The WNBA is gathering "additional information" after Phoenix Mercury star Brittney Griner was harassed in a Dallas airport following the Mercury's Friday game against the Dallas Wings. Following the incident, the league released a statement calling player safety its "top priority."
The league's full statement:
"As we gather additional information about today's incident at the Dallas Airport, it has come to our attention that this was orchestrated by a social media figure and provocateur. His actions were inappropriate and unfortunate.
"The safety of Brittney Griner and all WNBA players is our top priority. Prior to the season, the WNBA worked together with the Phoenix Mercury and BG's team to ensure her safety during her travel, which included charter flights for WNBA games and assigned security personnel with her at all times. We remain steadfastly committed to the highest standards of security for players."
The Mercury released a statement confirming the incident and saying it would work with the WNBA to figure out the next steps.
“We are reviewing the incident that took place today at the Dallas airport. The health and well-being of our players and staff are our top priority and we will always take every step within our power to protect player safety.
“We are committed to our support of BG and advocating for all American hostages abroad. We will continue our support of marginalized communities and fighting the kind of hate that targeted us today. No one, regardless of identity, should ever fear for their safety. We will be coordinating with the WNBA on next steps.”
Mercury forward Brianna Turner gave some insight into what happened at the airport. She said the team experienced "excessive harassment" and "nervously huddled in a corner unsure how to move about."
Player safety while traveling should be at the forefront. People following with cameras saying wild remarks is never acceptable. Excessive harassment. Our team nervously huddled in a corner unsure how to move about. We demand better.
— Brianna Turner (@_Breezy_Briii) June 10, 2023
Turner ended her tweet by saying, "We demand better."
The WNBPA agreed. The union urged the league to implement chartered flights for all games.
That statement read:
"As we continue to hear from our members throughout the start of the season and particularly today with the situation involving the Phoenix Mercury at the Dallas airport, we are quite clear that the matter of charter travel is NOT a 'competitive advantage' issue. We cannot help but wonder if the league and teams preclude more reasonable and flexible rules regarding charter travel in 2023 in order to seek leverage on this issue at the bargaining table.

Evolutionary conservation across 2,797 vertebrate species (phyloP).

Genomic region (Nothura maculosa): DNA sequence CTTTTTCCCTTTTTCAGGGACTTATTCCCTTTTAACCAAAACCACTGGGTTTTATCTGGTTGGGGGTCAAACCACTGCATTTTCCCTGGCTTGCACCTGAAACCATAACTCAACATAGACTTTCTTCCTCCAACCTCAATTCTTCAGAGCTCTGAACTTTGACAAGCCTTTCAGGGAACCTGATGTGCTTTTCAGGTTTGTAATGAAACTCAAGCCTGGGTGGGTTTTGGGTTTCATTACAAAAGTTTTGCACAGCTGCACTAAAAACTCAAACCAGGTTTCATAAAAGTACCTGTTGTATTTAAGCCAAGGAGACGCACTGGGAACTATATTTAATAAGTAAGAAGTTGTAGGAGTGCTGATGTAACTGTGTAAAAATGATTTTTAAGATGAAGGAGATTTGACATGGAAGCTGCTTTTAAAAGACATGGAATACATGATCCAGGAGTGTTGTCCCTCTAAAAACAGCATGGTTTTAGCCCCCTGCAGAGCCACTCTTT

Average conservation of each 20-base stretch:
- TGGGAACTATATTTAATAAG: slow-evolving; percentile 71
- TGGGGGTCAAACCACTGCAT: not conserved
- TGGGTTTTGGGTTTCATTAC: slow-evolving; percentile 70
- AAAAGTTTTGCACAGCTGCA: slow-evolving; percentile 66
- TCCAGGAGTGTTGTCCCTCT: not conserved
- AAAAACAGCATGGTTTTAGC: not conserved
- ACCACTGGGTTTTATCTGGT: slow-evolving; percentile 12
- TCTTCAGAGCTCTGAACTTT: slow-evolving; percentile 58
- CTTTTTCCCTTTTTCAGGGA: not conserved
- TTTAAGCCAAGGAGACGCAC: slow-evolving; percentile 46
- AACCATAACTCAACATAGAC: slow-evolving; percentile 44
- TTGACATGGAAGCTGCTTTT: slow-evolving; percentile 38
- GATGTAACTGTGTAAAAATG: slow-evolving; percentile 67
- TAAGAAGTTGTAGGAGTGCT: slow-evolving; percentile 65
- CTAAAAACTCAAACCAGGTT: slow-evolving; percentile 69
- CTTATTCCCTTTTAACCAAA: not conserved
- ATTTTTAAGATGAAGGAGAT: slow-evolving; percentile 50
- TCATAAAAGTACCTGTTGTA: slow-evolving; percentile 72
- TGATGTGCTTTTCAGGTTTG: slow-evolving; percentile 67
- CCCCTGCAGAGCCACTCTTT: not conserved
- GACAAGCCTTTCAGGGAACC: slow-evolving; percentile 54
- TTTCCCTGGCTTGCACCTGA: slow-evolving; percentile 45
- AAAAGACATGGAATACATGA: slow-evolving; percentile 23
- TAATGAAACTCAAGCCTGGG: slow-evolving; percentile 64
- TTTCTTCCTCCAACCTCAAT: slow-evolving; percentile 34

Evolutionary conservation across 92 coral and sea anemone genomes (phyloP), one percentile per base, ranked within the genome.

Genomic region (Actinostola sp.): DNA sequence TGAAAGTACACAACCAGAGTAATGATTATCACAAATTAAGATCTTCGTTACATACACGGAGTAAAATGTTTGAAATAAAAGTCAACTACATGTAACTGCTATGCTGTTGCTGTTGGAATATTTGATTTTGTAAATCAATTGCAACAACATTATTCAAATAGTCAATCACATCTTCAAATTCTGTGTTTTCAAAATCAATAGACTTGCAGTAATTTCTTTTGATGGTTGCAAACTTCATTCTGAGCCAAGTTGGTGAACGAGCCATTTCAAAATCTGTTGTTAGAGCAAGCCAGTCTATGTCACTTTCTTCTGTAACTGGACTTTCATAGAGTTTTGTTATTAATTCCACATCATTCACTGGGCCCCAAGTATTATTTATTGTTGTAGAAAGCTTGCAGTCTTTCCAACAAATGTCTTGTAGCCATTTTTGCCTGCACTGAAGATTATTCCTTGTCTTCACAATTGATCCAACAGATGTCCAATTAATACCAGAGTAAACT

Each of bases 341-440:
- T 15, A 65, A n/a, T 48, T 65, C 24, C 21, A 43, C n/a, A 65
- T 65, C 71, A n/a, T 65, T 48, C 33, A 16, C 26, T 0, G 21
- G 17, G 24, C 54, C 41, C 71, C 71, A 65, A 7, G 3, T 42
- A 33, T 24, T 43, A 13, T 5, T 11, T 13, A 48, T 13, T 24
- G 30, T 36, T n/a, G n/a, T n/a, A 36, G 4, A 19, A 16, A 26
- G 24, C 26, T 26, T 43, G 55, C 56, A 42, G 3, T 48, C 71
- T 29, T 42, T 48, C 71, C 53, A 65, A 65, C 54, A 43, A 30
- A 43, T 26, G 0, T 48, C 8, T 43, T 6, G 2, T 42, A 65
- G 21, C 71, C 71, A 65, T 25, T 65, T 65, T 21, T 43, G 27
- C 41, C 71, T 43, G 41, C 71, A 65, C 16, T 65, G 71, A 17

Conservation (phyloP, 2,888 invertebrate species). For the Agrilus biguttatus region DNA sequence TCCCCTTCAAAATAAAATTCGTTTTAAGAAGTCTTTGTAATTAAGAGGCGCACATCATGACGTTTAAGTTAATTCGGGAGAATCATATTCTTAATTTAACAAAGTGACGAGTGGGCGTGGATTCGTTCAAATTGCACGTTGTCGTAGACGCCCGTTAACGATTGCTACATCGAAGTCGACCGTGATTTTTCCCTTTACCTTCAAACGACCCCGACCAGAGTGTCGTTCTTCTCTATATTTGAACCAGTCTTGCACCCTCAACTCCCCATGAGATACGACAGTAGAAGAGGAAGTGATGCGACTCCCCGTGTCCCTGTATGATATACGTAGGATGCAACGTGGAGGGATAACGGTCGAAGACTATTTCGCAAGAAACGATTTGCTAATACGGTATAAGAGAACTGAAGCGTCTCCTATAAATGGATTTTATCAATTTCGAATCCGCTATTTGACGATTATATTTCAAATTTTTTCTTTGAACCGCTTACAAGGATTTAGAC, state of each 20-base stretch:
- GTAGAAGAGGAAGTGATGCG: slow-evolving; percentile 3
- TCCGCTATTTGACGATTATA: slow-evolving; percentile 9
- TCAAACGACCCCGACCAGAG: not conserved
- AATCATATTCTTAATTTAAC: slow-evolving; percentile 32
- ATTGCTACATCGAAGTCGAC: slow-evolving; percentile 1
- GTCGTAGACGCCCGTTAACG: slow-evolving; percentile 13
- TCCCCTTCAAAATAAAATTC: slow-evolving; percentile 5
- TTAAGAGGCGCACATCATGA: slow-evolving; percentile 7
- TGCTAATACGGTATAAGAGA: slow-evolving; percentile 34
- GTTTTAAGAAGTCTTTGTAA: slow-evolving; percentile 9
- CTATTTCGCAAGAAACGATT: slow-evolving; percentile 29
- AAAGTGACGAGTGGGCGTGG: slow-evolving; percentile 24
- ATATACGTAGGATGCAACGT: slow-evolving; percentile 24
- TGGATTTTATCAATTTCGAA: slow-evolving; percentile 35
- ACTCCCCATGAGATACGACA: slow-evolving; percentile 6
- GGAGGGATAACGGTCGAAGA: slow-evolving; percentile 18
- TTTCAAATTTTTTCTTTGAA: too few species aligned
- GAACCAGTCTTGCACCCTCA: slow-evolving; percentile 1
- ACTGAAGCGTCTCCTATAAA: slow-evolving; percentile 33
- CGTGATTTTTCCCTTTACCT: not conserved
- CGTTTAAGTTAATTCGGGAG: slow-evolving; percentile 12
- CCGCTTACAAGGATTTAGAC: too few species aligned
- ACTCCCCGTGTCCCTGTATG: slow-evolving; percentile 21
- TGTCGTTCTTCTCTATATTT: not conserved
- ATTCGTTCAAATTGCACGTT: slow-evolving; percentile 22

"What BG and all of her PHX teammates experienced today was a calculated confrontation that left them feeling very unsafe. Everyone who was paying attention knew this could happen. We could have and should have been more proactive.
"Allowing team to fly charter is ONLY about player health and safety, and until the league and teams take this issue seriously, situations like this will continue to occur.
"Every commercial flight forced upon our players is a threat to their health and safety. We implore the league and the teams not to wait another day to change the rule regarding travel."
Griner's agent, Lindsay Kagawa Colas, also called on the WNBA to implement chartered flights and "enhanced security measures for all players."
and today’s incident is a clear reminder of that.
We cannot celebrate these women and their leadership without also protecting them.
It’s past time for charters and enhanced security measures for all players. #WeAreBG
— Lindsay Kagawa Colas (she/her) (@kagawacolas) June 10, 2023
In April, the WNBA expanded its charter flights program to include the playoffs and back-to-back games. The league prohibited teams from paying out of pocket for chartered flights because it considered them to be a competitive advantage. The league's statement indicated it had approved charter flights for Griner this season.
Prominent WNBA players, such as Breanna Stewart, have pushed hard for the WNBA to charter all team flights. WNBA commissioner Cathy Engelbert said that would cost roughly $25 million per year, and implied that price was too steep for the league.